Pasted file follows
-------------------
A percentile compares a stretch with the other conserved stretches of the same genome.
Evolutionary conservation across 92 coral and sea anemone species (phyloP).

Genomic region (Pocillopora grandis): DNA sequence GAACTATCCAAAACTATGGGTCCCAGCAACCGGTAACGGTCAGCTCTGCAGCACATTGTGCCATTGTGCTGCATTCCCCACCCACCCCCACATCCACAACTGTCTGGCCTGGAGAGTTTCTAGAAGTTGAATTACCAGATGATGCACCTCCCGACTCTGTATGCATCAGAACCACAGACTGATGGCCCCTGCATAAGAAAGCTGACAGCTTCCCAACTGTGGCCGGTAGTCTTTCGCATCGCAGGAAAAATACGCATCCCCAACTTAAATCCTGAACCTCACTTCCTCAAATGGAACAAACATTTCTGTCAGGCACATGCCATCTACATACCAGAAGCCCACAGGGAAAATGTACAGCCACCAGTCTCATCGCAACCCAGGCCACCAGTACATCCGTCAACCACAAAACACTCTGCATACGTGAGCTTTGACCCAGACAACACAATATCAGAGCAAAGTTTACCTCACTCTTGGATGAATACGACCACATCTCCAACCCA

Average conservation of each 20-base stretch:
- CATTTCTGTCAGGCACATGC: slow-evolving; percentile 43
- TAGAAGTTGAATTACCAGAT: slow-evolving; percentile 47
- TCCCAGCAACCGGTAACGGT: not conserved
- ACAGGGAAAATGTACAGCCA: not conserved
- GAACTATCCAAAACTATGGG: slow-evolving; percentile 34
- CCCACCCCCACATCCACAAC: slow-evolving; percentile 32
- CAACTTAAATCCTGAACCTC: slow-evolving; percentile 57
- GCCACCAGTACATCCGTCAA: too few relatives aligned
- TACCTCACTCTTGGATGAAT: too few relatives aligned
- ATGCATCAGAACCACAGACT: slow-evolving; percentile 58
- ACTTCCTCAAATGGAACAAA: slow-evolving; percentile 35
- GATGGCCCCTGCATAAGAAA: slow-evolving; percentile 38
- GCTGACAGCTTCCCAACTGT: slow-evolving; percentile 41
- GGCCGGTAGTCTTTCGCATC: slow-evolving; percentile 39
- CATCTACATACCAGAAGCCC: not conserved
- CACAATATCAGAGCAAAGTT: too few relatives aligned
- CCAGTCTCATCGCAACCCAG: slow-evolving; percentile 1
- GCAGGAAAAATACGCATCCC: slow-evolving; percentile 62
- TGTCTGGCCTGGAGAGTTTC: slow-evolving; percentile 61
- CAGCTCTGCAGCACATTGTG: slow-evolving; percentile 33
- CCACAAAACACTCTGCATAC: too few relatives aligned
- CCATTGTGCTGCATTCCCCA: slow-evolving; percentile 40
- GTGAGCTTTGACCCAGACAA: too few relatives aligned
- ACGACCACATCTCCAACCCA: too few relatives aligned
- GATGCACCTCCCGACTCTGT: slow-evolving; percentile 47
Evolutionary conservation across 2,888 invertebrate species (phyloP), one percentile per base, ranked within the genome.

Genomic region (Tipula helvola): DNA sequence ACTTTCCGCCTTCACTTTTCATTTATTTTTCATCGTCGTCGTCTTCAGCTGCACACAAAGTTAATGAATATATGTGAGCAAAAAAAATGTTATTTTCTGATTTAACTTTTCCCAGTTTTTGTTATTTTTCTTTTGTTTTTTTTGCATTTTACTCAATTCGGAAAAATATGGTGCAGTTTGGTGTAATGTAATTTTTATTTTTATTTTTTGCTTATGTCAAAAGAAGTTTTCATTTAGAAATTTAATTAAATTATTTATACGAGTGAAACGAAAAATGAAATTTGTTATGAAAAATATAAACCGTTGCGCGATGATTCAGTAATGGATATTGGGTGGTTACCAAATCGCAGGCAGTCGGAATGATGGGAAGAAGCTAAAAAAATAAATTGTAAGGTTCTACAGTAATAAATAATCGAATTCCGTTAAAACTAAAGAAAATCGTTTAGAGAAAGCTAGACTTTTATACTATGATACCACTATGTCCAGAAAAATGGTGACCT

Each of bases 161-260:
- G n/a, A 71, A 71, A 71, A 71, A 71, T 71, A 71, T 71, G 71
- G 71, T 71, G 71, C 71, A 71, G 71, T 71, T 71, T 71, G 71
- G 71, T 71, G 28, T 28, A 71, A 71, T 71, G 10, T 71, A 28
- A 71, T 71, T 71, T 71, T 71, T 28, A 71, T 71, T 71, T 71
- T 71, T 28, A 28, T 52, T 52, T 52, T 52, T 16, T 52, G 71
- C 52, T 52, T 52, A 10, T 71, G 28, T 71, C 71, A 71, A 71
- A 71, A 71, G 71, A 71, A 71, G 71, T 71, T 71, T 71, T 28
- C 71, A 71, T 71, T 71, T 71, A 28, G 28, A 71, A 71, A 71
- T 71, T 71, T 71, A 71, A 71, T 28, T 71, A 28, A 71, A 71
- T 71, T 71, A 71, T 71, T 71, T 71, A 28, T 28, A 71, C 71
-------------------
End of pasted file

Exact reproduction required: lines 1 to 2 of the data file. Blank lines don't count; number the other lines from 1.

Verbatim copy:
A percentile compares a stretch with the other conserved stretches of the same genome.
Evolutionary conservation across 92 coral and sea anemone species (phyloP).